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I executed an INSERT IGNORE combined with SELECT from large table. The SELECT took up 16GB of memory and went into SWAP before I terminated it with CTRL+C.

INSERT IGNORE INTO sid(sid) 
SELECT sid FROM data WHERE sid != "";

The data contains 64 million rows.

Data type of sid is VARCHAR(13). There were 28.2M records that matched the SELECT (I ran it afterwards). That results in around 350MB of data that needs to be SELECTed and INSERTed.

Is it possible to release memory allocated by MySQL? The query was terminated and there is no longer a need for that memory. Why is it still lingering?

Here are some config details:

max_allowed_packet=1024M

# Memory Table

max_heap_table_size=8192M

Everything else is default.

MySQL version 5.5.25, using MyISAM

Inserts into ndbcluster 7.2.7

NDB Config

SharedGlobalMemory=256M
DataMemory=2048M
IndexMemory=512M

My box runs 1/3 SQL nodes, management node. 2 other servers run data nodes.

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Are you using InnoDB ??? What version of MySQL are you running ??? –  RolandoMySQLDBA Sep 6 '12 at 20:55
    
MySQL version 5.5.25, using MyISAM for select, inserts into ndbcluster 7.2.7 –  nick Sep 6 '12 at 21:23
    
@FrazerClement, any opinions on this one ??? –  RolandoMySQLDBA Sep 6 '12 at 21:56
    
@MatKeep, any opinions on this one ??? –  RolandoMySQLDBA Sep 6 '12 at 21:57
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2 Answers

Let's review...

  • 16GB of RAM.
  • max_heap_table_size = 8G -- that says you are letting each process create a MEMORY table that is half the size of RAM! Not safe. Likely to lead to swapping.
  • Query Cache is irrelevant because the SELECT's resultset is bigger than you have allocated (16MB) for the QC. Don't make it bigger, it won't help.
  • MyISAM's key_buffer_size can be changed dynamically. But it is irrelevant. Your SELECT will do either a table scan or an index scan (if data has an index starting with sid). The key_buffer is not used for a table scan. For an index scan, it need be big enough for only one block. Bigger will not help. Too big will crowd RAM.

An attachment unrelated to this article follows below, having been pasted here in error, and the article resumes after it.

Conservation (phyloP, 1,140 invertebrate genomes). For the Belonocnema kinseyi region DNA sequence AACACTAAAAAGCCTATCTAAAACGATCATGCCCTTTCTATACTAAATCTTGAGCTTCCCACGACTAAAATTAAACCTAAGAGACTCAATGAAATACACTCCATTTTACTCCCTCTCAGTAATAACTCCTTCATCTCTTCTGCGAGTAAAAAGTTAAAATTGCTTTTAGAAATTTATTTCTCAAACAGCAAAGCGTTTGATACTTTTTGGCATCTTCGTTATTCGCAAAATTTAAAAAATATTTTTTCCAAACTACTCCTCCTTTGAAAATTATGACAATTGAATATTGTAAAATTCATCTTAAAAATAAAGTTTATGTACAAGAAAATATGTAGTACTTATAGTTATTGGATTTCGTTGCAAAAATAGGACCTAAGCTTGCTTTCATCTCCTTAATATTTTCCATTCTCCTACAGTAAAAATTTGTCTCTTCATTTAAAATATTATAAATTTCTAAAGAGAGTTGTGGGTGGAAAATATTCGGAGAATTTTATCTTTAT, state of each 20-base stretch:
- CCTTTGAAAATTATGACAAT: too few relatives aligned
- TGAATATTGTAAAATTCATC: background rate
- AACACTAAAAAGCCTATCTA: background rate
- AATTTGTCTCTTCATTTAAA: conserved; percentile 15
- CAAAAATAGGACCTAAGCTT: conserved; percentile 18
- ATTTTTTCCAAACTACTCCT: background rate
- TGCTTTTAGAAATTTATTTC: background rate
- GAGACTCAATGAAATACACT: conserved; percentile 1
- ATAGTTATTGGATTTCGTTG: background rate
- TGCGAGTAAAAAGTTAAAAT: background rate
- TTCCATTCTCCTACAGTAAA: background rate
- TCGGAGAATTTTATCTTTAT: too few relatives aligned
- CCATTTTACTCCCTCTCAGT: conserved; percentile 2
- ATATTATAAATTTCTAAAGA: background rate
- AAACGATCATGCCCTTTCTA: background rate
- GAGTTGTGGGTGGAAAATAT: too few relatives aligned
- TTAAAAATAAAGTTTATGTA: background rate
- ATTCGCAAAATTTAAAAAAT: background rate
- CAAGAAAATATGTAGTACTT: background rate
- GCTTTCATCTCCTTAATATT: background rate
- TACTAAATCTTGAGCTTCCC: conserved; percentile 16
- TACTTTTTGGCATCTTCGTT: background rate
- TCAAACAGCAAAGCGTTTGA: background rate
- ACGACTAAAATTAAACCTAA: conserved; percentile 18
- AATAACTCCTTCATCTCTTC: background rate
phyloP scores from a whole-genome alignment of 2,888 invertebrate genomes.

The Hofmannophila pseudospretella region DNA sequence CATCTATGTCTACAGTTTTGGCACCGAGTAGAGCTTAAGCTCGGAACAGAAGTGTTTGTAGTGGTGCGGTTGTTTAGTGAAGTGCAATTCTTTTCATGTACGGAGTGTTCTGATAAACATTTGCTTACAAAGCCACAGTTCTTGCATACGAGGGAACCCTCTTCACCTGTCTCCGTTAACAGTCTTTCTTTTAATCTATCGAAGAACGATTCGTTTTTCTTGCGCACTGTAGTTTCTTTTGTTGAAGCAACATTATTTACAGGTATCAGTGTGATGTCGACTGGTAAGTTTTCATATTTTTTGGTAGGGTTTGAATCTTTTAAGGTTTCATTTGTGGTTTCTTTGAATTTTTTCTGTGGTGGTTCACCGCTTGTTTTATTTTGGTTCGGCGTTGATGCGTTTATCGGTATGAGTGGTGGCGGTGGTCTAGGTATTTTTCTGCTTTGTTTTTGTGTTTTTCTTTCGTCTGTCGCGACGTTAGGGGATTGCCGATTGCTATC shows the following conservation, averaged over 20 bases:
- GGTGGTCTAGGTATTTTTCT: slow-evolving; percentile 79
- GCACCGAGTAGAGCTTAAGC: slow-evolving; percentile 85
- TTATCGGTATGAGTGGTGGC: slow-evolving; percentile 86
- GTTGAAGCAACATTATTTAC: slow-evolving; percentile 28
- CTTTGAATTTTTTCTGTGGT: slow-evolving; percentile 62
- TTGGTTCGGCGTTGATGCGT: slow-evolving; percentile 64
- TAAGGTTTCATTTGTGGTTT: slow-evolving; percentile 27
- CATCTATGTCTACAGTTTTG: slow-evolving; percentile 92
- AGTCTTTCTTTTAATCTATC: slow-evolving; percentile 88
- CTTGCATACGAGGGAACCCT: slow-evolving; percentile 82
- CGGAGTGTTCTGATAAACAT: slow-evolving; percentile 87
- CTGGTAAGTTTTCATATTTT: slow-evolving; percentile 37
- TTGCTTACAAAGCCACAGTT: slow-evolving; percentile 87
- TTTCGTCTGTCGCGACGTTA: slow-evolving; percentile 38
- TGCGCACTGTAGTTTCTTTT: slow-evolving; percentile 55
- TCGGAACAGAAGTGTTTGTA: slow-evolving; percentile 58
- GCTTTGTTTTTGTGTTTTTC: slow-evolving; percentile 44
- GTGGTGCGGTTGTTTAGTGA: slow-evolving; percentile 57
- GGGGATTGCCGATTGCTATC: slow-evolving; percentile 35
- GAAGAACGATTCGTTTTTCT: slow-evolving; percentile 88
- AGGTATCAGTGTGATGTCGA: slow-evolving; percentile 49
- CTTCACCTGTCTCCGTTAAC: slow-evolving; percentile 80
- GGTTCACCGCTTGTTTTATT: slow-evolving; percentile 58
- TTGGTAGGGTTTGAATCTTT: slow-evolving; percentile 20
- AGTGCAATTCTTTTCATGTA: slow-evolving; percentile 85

• You have not said what allocations are made for the NDB table sid. This is likely to be in RAM. Furthermore, you have not said how many nodes that sid is spread across.
  • You have not said whether MyISAM and NDB are running on the same box.
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i updated my question to include some info about the cluster. –  nick Sep 7 '12 at 3:36
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You could run RESET QUERY CACHE to eliminate collected result sets in the query cache. You could also be more aggressive and drop the query cache and recreate it a different size. For example, to set the query_cache_size to 512M, do the following

SET GLOBAL query_cache_size = 0;
SELECT SLEEP(30);
SET GLOBAL query_cache_size = 1024 * 1024 * 512;

Unfortunately, you can't release the MyISAM Key Buffer and InnoDB Buffer Pool in the same manner. You would have to resize them in /etc/my.cnf (or my.ini for Windows) and restart mysql.

Reading your comments, I can confidently say that MyISAM does not cache data pages. The query cache is the only thing I can think of that grabs and holds result sets. If you are loading in bulk, there should be a lot of query cache invalidations going on.

I am not Cluster Certified, but I will take shot at saying this: Since you are using MySQL Cluster, you may want to try shutting down any mysqld processes or having the cluster disconnect data nodes. Also, be aware of the transmission speed that data hops around the Cluster.

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i had 16gb worth of memory used, my query cache is set to 16MB –  nick Sep 6 '12 at 21:37
    
@DTest it was either that or Fortunately, you can't, LOL !!! –  RolandoMySQLDBA Sep 6 '12 at 21:37
    
After changing the destination table to MyISAM the queries execute extremely fast and take up virtually no memory. This means just one thing.. The problem is caused by the cluster. I am still yet to find out why, but it appears that filling up a MyISAM and changing it to ndbcluster is a better way of doing this. –  nick Sep 6 '12 at 22:19
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